Chinese foreign minister Wang Yi framed the summit as a chance to delineate a new blueprint for bilateral relations. But each party took pains to downplay the chance of immediate or substantial breakthroughs. Chinese Party-state mouthpiece Global Times preemptively sounded alarm about foreign forces (read: Washington) attempting to “sabotage” what is otherwise a “highly complementary” relationship between the European Union and China. And there few European observers assessed this year would be different from last year’s summit, held via video conference, which EU foreign policy chief Josep Borrell subsequently labeled a “dialogue of the deaf” (a reference primarily to China’s stance on Russia’s invasion of Ukraine). EU officials appeared confident the summit would be short on concrete deliverables, however minor, in some ways drawing a contrast to the meeting between Xi and U.S. President Biden last month where agreements on artificial intelligence, military-to-military dialogue, and fentanyl cooperation were announced.

Q4: What deliverables did the summit produce?

A4: There were few surprises. No major deliverables, and themes raised by both sides have been heard before. Xi, for example, gave standard talking points that the European Union should not view China as a rival and EU-China relations should brook no foreign interference. These are likely to induce a shrug in Brussels, where views of China are hardening, and officials are increasingly expressing frustration with Beijing’s attributions of a tougher EU stance on China to U.S. influence.

As expected, EU representatives pushed Chinese leadership on structural issues in the trade relationship, while reiterating that decoupling was not the goal of economic and trade measures taken to reduce dependencies and improve European economic resilience. Longstanding complaints of European businesses regarding Chinese trade and investment practices—including lack of transparency in operational conditions, trade-distorting industrial subsidies, and trade barriers in particular sectors—were brought to the table.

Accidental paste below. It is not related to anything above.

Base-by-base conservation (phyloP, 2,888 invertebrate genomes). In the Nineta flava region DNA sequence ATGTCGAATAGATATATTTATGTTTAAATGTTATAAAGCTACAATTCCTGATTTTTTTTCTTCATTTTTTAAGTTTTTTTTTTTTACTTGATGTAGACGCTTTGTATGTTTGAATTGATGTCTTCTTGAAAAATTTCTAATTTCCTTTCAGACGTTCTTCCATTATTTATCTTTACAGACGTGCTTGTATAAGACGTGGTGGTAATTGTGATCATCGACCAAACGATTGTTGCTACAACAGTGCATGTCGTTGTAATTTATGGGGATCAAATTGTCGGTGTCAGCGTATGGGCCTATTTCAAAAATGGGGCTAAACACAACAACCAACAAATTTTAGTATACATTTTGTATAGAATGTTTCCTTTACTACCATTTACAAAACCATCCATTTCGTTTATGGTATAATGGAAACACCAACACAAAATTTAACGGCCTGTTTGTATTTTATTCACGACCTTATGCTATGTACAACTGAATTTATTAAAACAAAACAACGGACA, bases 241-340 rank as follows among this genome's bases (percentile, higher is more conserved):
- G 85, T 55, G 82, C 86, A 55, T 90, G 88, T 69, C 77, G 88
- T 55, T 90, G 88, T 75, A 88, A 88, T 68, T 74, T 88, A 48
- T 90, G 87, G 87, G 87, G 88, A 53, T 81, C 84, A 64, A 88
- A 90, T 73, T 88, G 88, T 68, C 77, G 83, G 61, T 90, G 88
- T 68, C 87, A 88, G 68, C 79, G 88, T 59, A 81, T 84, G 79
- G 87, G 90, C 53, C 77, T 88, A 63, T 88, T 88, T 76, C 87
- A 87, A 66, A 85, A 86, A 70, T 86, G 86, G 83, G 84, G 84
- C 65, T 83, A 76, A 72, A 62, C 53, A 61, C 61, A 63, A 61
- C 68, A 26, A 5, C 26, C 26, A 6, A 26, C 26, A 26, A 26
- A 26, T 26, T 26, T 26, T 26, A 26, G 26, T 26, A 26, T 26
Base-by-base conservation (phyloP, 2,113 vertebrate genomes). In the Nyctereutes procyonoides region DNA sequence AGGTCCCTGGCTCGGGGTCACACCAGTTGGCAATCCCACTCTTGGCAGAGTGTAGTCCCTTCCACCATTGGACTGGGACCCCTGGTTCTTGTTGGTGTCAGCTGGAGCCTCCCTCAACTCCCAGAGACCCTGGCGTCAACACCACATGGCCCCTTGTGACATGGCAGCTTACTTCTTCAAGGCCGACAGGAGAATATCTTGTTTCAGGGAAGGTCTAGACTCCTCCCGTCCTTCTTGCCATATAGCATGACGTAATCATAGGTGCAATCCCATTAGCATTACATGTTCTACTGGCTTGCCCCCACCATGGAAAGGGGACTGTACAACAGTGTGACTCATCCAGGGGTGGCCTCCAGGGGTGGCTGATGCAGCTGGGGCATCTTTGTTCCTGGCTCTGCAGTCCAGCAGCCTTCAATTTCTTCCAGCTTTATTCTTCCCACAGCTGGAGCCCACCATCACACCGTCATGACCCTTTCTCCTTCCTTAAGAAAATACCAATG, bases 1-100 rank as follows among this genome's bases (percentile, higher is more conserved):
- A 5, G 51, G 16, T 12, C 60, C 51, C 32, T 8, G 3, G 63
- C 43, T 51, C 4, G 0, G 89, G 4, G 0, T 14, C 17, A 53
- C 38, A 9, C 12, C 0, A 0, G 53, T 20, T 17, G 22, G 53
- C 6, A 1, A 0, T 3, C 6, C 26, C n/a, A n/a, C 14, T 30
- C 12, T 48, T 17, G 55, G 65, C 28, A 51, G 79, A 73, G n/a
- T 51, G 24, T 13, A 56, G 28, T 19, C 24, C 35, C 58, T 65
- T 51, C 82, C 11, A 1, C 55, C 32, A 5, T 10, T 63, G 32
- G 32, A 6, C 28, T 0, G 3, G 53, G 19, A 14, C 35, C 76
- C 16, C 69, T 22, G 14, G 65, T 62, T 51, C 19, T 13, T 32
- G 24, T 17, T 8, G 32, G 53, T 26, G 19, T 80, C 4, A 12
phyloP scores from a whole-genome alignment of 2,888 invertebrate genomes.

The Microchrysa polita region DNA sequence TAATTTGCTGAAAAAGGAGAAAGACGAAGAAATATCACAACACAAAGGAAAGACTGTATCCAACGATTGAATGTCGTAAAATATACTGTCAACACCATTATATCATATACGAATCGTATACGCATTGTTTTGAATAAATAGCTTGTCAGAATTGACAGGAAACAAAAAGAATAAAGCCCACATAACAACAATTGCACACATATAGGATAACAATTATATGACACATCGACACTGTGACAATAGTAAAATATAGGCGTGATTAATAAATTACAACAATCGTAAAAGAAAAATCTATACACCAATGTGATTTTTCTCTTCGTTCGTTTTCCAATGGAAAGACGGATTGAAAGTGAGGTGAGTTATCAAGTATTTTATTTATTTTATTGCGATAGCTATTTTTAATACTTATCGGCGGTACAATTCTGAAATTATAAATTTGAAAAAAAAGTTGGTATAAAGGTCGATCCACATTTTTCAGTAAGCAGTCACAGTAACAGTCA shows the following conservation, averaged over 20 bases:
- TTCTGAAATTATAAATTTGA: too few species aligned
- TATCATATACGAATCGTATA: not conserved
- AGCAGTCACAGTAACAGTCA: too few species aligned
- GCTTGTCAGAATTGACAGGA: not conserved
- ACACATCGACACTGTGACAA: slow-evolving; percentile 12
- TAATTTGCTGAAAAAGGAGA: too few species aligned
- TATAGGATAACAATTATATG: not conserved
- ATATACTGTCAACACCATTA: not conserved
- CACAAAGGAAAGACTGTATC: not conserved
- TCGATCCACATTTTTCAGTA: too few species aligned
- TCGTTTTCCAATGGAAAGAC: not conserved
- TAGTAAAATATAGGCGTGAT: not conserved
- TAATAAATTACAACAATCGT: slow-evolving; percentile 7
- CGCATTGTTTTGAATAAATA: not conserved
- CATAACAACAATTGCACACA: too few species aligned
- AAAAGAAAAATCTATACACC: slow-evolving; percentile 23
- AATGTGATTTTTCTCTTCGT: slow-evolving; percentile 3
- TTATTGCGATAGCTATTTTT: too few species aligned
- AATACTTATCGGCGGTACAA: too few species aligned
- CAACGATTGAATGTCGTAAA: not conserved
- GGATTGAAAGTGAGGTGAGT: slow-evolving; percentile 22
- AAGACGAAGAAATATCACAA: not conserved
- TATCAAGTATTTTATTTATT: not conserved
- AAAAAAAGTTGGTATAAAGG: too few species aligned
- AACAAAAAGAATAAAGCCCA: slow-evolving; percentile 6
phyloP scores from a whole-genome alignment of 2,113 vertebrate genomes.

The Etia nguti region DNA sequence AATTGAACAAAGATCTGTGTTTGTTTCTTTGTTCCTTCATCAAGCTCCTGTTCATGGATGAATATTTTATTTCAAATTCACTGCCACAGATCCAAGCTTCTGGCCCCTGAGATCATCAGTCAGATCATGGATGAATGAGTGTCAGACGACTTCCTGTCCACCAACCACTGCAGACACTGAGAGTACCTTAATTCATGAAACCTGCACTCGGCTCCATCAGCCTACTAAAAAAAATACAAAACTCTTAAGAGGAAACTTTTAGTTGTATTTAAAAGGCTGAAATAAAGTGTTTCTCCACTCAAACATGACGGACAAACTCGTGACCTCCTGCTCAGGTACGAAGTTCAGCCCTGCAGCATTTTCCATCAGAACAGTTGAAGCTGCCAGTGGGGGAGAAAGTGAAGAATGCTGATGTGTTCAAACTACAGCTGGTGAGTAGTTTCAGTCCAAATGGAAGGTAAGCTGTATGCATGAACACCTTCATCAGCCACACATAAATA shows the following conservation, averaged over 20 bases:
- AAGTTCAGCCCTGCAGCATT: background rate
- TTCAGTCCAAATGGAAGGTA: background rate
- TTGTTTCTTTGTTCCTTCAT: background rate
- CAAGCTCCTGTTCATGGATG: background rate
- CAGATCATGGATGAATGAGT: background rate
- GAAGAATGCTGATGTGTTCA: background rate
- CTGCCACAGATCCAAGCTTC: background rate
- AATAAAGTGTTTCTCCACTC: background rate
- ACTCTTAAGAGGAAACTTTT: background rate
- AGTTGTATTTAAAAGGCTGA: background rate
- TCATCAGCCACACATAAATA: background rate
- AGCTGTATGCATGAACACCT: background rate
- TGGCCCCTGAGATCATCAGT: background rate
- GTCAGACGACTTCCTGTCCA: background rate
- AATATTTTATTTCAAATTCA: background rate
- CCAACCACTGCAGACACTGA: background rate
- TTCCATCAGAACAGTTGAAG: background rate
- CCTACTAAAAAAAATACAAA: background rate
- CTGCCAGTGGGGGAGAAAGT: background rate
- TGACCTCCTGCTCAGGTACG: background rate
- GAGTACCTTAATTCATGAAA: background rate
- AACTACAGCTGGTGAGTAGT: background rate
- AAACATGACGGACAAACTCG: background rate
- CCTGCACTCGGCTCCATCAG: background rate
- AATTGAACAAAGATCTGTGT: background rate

EU leaders warned Beijing they were watching Chinese industrial overcapacity closely. To combat slowed GDP growth, China has pumped money into manufacturing in a bid to boost exports. Yellen raised the issue too when meeting with her Chinese counterpart ahead of the Xi-Biden summit, but Europe is particularly vulnerable—especially in renewable energy products it needs for the green transition and on which other countries (such as the United States) limit market access for Chinese goods.

As expected, progress on EU priorities was more incremental and surface-level than structural. Many of the deliverables were already known, with some announced as part of high-level engagement throughout the past year. These included working groups on cosmetics, financial regulation, wines and spirits, and export controls. An agreement to facilitate easier cross-border flows of certain types of data, lauded by European leaders, came out of the second High-Level Digital Dialogue in September.

Standard for an EU-China summit, geopolitical issues were on the menu—and EU leaders took the opportunity, as expected, to push Beijing to adopt a more active role in deterring further Russian aggression and warn Chinese leaders against supply of lethal weapons to Russia. Importantly, the European side cautioned Beijing to prevent attempts by Moscow to undermine or circumvent Western sanctions—a sore point after the EU sanctions envoy estimated in the fall that as much as 70 percent of high-technology imports being used on the battlefield against Ukrainians were routing through China to reach Russia. There are indications more Chinese entities may be on the next EU sanctions package—a point European leaders surely made clear to Beijing during the summit.

On Taiwan, the language was standard, but European leaders took advantage of the opportunity to share concerns with Beijing about rising tensions in the Taiwan Strait and warn against any change to the status quo by force or coercion. Brussels and EU member states have begun more frequently vocalizing that peace and stability across the Strait are vital—“indispensable,” as the G7 statement in Hiroshima put it—to the prosperity and security of the international community, and parliamentary visits from the European Union and EU member states to Taiwan have recovered from a slump during the Covid-19 pandemic.

The two sides discussed a range of other multilateral issues such as food security, climate change, debt sustainability, and pandemic preparedness. The Europeans also pressed Beijing on its human rights practices, actions in Xinjiang and Tibet, and continued erosion of civil liberties in Hong Kong. The one immediate deliverable came in the realm of people-to-people exchange, where the two sides agreed to resume (yet another) high-level dialogue: the High-Level People-To-People Dialogue (established in 2012 and last held in 2020) will meet again in 2024, which will mark its sixth iteration. The move reflects Europe’s relative openness to continue engaging with China in less sensitive areas such as culture, student exchange, and sports, even as strategic and structural frictions intensify.

Lily McElwee is deputy director and fellow with the Freeman Chair in China Studies at the Center for Strategic and International Studies in Washington, D.C.

Lily McElwee
Deputy Director and Fellow, Freeman Chair in China Studies